Fortunately this comes after yesterday’s quite stimulating ideas from a Google research team – proof that you might actually use machine learning for stuff you want, like improved groove quantization and rhythm humanization. In case you missed that:

Magenta Studio lets you use AI tools for inspiration in Ableton Live

Now, as a trained composer / musicologist, I do find this sort of exercise fascinating. And on reflection, I think the failure of this app tells us a lot – not just about machines, but about humans. Here’s what I mean.

Amadeus Code is an interesting idea – a “songwriting assistant” powered by machine learning, delivered as an app. And it seems machine learning could generate, for example, smarter auto accompaniment tools or harmonizers. Traditionally, those technologies have been driven by rigid heuristics that sound “off” to our ears, because they aren’t able to adequately follow harmonic changes in the way a human would. Machine learning could – well, theoretically, with the right dataset and interpretation – make those tools work more effectively. (I won’t re-hash an explanation of neural network machine learning, since I got into that in yesterday’s article on Magenta Studio.)

https://amadeuscode.com/

You might well find some usefulness from Amadeus, too.

This particular example does not sound useful, though. It sounds soulless and horrible.

Okay, so what happened here? Music theory at least cheers me up even when Valentine’s Day brings me down. Here’s what the developers sent CDM in a pre-packaged press release:

We wanted to create a song with a specific singer in mind, and for this demo, it was Taylor Swift. With that in mind, here are the parameters we set in the app.

Bpm set to slow to create a pop ballad
To give the verses a rhythmic feel, the note length settings were set to “short” and also since her vocals have great presence below C, the note range was also set from low~mid range.
For the chorus, to give contrast to the rhythmic verses, the note lengths were set longer and a wider note range was set to give a dynamic range overall.

After re-generating a few ideas in the app, the midi file was exported and handed to an arranger who made the track.

Wait – Taylor Swift is there just how, you say?

Taylor’s vocal range is somewhere in the range of C#3-G5. The key of the song created with Amadeus Code was raised a half step in order to accommodate this range making the song F3-D5.

From the exported midi, 90% of the topline was used. The rest of the 10% was edited by the human arranger/producer: The bass and harmony files are 100% from the AC midi files.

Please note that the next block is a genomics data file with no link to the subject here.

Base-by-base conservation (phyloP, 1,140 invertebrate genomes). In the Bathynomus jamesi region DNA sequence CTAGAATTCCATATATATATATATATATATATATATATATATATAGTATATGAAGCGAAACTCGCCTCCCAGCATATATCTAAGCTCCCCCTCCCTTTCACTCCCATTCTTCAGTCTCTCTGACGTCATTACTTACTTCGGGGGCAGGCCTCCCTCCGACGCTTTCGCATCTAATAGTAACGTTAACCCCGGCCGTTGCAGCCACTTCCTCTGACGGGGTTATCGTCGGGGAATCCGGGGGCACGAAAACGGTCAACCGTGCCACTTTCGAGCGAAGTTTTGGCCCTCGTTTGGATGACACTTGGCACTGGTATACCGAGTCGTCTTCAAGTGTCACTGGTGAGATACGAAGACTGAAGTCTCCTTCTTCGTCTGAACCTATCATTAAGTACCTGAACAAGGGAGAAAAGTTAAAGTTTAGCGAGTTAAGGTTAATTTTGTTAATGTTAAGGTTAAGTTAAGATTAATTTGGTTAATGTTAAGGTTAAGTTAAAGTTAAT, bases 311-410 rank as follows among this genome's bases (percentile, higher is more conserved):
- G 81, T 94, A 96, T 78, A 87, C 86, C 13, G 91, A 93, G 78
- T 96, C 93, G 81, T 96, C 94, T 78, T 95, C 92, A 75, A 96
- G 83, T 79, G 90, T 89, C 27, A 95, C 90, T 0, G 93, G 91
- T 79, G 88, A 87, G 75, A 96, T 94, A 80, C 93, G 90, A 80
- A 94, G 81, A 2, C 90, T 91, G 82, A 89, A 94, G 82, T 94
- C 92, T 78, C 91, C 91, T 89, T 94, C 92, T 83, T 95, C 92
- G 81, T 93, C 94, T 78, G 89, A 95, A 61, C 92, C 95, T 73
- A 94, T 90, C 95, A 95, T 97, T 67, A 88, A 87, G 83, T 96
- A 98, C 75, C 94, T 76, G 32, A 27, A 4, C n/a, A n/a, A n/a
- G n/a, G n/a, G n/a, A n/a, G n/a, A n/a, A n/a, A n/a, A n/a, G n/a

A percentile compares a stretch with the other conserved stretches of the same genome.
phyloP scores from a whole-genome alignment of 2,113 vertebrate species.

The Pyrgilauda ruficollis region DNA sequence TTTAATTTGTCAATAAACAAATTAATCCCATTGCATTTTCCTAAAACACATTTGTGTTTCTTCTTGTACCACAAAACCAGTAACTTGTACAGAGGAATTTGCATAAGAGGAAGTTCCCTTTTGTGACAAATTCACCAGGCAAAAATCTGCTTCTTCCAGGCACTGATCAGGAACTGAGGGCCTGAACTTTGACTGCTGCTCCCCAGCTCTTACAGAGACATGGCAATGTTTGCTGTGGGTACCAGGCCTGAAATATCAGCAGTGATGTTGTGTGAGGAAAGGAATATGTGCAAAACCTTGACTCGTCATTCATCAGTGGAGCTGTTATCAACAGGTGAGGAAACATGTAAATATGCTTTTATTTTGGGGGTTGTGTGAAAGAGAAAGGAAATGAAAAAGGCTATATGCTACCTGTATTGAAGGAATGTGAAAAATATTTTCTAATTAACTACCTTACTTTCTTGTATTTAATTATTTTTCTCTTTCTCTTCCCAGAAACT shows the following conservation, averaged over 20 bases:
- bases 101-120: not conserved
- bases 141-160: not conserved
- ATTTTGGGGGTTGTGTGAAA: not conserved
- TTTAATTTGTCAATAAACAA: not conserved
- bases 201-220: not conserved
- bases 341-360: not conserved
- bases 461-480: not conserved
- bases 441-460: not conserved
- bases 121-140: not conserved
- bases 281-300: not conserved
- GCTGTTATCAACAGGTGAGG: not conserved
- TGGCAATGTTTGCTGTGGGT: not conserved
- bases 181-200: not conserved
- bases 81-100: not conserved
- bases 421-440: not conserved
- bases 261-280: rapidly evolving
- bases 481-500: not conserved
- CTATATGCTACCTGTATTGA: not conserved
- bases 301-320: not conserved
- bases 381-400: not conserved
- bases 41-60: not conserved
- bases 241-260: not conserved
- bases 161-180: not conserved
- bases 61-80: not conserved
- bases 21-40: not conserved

Now, first – these results are really impressive. I don’t think traditional melodic models – theoretical and mathematical in nature – are capable of generating anything like this. They’ll tend to fit melodic material into a continuous line, and as a result will come out fairly featureless.

No, what’s compelling here is not so much that this sounds like Taylor Swift, or that it sounds like a computer, as it sounds like one of those awful commercial music beds trying to be a faux Taylor Swift song. It’s gotten some of the repetition, some of the basic syncopation, and oh yeah, that awful overused millennial whoop. It sounds like a parody, perhaps because partly it is – the machine learning has repeated the most recognizable cliches from these melodic materials, strung together, and then that was further selected / arranged by humans who did the same. (If the machines had been left alone without as much human intervention, I suspect the results wouldn’t be as good.)

In fact, it picks up Swift’s ticks – some of the funny syncopations and repetitions – but without stringing them together, like watching someone do a bad impression. (That’s still impressive, though, as it does represent one element of learning – if a crude one.)

To understand why this matters, we’re going to have to listen to a real Taylor Swift song. Let’s take this one:i’

Okay, first, the fact that the real Taylor Swift song has words is not a trivial detail. Adding words means adding prosody – so elements like intonation, tone, stress, and rhythm. To the extent those elements have resurfaced as musical elements in the machine learning-generated example, they’ve done so in a way that no longer is attached to meaning.

No amount of analysis, machine or human, can be generative of lyrical prosody for the simple reason that analysis alone doesn’t give you intention and play. A lyricist will make decisions based on past experience and on the desired effect of the song, and because there’s no real right or wrong to how do do that, they can play around with our expectations.